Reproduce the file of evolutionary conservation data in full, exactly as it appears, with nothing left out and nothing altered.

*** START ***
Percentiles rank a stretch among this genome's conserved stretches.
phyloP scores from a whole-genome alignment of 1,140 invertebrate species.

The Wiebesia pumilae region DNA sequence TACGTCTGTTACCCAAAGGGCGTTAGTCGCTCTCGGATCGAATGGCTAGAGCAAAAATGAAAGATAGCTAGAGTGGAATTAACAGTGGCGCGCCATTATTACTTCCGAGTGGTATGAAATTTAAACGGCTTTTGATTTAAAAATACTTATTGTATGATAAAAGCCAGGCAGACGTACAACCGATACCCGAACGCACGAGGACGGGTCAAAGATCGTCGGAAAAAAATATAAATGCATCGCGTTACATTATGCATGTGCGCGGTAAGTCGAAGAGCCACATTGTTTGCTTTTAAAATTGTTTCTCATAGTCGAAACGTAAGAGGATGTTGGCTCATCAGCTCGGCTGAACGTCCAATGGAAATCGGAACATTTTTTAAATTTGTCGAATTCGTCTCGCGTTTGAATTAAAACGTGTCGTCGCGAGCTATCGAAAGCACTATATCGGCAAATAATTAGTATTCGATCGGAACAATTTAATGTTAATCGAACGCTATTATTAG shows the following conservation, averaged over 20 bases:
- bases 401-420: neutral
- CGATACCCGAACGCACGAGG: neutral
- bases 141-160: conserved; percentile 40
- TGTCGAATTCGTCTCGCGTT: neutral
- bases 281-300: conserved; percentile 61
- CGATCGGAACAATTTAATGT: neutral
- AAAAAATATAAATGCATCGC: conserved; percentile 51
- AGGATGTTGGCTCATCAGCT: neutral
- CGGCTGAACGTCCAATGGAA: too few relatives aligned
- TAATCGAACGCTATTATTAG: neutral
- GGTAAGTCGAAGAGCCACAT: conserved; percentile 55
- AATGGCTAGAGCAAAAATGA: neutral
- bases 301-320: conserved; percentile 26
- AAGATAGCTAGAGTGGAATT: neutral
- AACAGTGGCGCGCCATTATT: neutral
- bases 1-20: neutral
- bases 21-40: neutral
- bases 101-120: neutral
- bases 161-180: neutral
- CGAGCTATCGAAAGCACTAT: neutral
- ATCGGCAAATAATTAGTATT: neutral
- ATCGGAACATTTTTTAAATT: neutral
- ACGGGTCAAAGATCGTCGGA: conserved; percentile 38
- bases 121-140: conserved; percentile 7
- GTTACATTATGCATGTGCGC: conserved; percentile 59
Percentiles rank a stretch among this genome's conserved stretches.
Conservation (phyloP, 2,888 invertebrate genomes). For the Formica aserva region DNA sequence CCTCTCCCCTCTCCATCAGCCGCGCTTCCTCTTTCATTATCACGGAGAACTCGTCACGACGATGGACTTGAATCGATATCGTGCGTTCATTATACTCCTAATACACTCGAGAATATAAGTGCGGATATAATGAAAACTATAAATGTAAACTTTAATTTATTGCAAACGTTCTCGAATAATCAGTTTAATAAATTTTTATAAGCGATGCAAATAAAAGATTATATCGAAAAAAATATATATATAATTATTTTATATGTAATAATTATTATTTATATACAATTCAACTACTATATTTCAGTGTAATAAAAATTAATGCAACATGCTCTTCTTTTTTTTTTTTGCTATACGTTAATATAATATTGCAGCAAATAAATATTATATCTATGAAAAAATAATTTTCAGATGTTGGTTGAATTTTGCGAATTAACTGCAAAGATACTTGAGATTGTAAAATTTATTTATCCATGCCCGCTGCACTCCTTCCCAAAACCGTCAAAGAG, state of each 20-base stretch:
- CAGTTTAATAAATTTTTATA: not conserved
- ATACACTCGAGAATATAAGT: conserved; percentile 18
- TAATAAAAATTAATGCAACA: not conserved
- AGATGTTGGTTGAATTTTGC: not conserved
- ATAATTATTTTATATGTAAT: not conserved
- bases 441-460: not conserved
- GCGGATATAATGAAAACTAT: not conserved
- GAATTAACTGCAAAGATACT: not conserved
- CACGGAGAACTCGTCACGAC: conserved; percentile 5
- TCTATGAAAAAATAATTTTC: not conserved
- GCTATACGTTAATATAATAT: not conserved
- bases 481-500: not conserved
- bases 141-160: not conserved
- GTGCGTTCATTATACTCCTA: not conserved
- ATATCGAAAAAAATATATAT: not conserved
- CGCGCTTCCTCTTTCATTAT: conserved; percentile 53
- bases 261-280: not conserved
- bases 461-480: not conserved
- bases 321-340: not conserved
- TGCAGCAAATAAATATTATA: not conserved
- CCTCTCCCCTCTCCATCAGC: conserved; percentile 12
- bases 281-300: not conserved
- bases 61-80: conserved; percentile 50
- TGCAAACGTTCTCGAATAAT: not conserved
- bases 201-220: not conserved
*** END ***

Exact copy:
Percentiles rank a stretch among this genome's conserved stretches.
phyloP scores from a whole-genome alignment of 1,140 invertebrate species.

The Wiebesia pumilae region DNA sequence TACGTCTGTTACCCAAAGGGCGTTAGTCGCTCTCGGATCGAATGGCTAGAGCAAAAATGAAAGATAGCTAGAGTGGAATTAACAGTGGCGCGCCATTATTACTTCCGAGTGGTATGAAATTTAAACGGCTTTTGATTTAAAAATACTTATTGTATGATAAAAGCCAGGCAGACGTACAACCGATACCCGAACGCACGAGGACGGGTCAAAGATCGTCGGAAAAAAATATAAATGCATCGCGTTACATTATGCATGTGCGCGGTAAGTCGAAGAGCCACATTGTTTGCTTTTAAAATTGTTTCTCATAGTCGAAACGTAAGAGGATGTTGGCTCATCAGCTCGGCTGAACGTCCAATGGAAATCGGAACATTTTTTAAATTTGTCGAATTCGTCTCGCGTTTGAATTAAAACGTGTCGTCGCGAGCTATCGAAAGCACTATATCGGCAAATAATTAGTATTCGATCGGAACAATTTAATGTTAATCGAACGCTATTATTAG shows the following conservation, averaged over 20 bases:
- bases 401-420: neutral
- CGATACCCGAACGCACGAGG: neutral
- bases 141-160: conserved; percentile 40
- TGTCGAATTCGTCTCGCGTT: neutral
- bases 281-300: conserved; percentile 61
- CGATCGGAACAATTTAATGT: neutral
- AAAAAATATAAATGCATCGC: conserved; percentile 51
- AGGATGTTGGCTCATCAGCT: neutral
- CGGCTGAACGTCCAATGGAA: too few relatives aligned
- TAATCGAACGCTATTATTAG: neutral
- GGTAAGTCGAAGAGCCACAT: conserved; percentile 55
- AATGGCTAGAGCAAAAATGA: neutral
- bases 301-320: conserved; percentile 26
- AAGATAGCTAGAGTGGAATT: neutral
- AACAGTGGCGCGCCATTATT: neutral
- bases 1-20: neutral
- bases 21-40: neutral
- bases 101-120: neutral
- bases 161-180: neutral
- CGAGCTATCGAAAGCACTAT: neutral
- ATCGGCAAATAATTAGTATT: neutral
- ATCGGAACATTTTTTAAATT: neutral
- ACGGGTCAAAGATCGTCGGA: conserved; percentile 38
- bases 121-140: conserved; percentile 7
- GTTACATTATGCATGTGCGC: conserved; percentile 59
Percentiles rank a stretch among this genome's conserved stretches.
Conservation (phyloP, 2,888 invertebrate genomes). For the Formica aserva region DNA sequence CCTCTCCCCTCTCCATCAGCCGCGCTTCCTCTTTCATTATCACGGAGAACTCGTCACGACGATGGACTTGAATCGATATCGTGCGTTCATTATACTCCTAATACACTCGAGAATATAAGTGCGGATATAATGAAAACTATAAATGTAAACTTTAATTTATTGCAAACGTTCTCGAATAATCAGTTTAATAAATTTTTATAAGCGATGCAAATAAAAGATTATATCGAAAAAAATATATATATAATTATTTTATATGTAATAATTATTATTTATATACAATTCAACTACTATATTTCAGTGTAATAAAAATTAATGCAACATGCTCTTCTTTTTTTTTTTTGCTATACGTTAATATAATATTGCAGCAAATAAATATTATATCTATGAAAAAATAATTTTCAGATGTTGGTTGAATTTTGCGAATTAACTGCAAAGATACTTGAGATTGTAAAATTTATTTATCCATGCCCGCTGCACTCCTTCCCAAAACCGTCAAAGAG, state of each 20-base stretch:
- CAGTTTAATAAATTTTTATA: not conserved
- ATACACTCGAGAATATAAGT: conserved; percentile 18
- TAATAAAAATTAATGCAACA: not conserved
- AGATGTTGGTTGAATTTTGC: not conserved
- ATAATTATTTTATATGTAAT: not conserved
- bases 441-460: not conserved
- GCGGATATAATGAAAACTAT: not conserved
- GAATTAACTGCAAAGATACT: not conserved
- CACGGAGAACTCGTCACGAC: conserved; percentile 5
- TCTATGAAAAAATAATTTTC: not conserved
- GCTATACGTTAATATAATAT: not conserved
- bases 481-500: not conserved
- bases 141-160: not conserved
- GTGCGTTCATTATACTCCTA: not conserved
- ATATCGAAAAAAATATATAT: not conserved
- CGCGCTTCCTCTTTCATTAT: conserved; percentile 53
- bases 261-280: not conserved
- bases 461-480: not conserved
- bases 321-340: not conserved
- TGCAGCAAATAAATATTATA: not conserved
- CCTCTCCCCTCTCCATCAGC: conserved; percentile 12
- bases 281-300: not conserved
- bases 61-80: conserved; percentile 50
- TGCAAACGTTCTCGAATAAT: not conserved
- bases 201-220: not conserved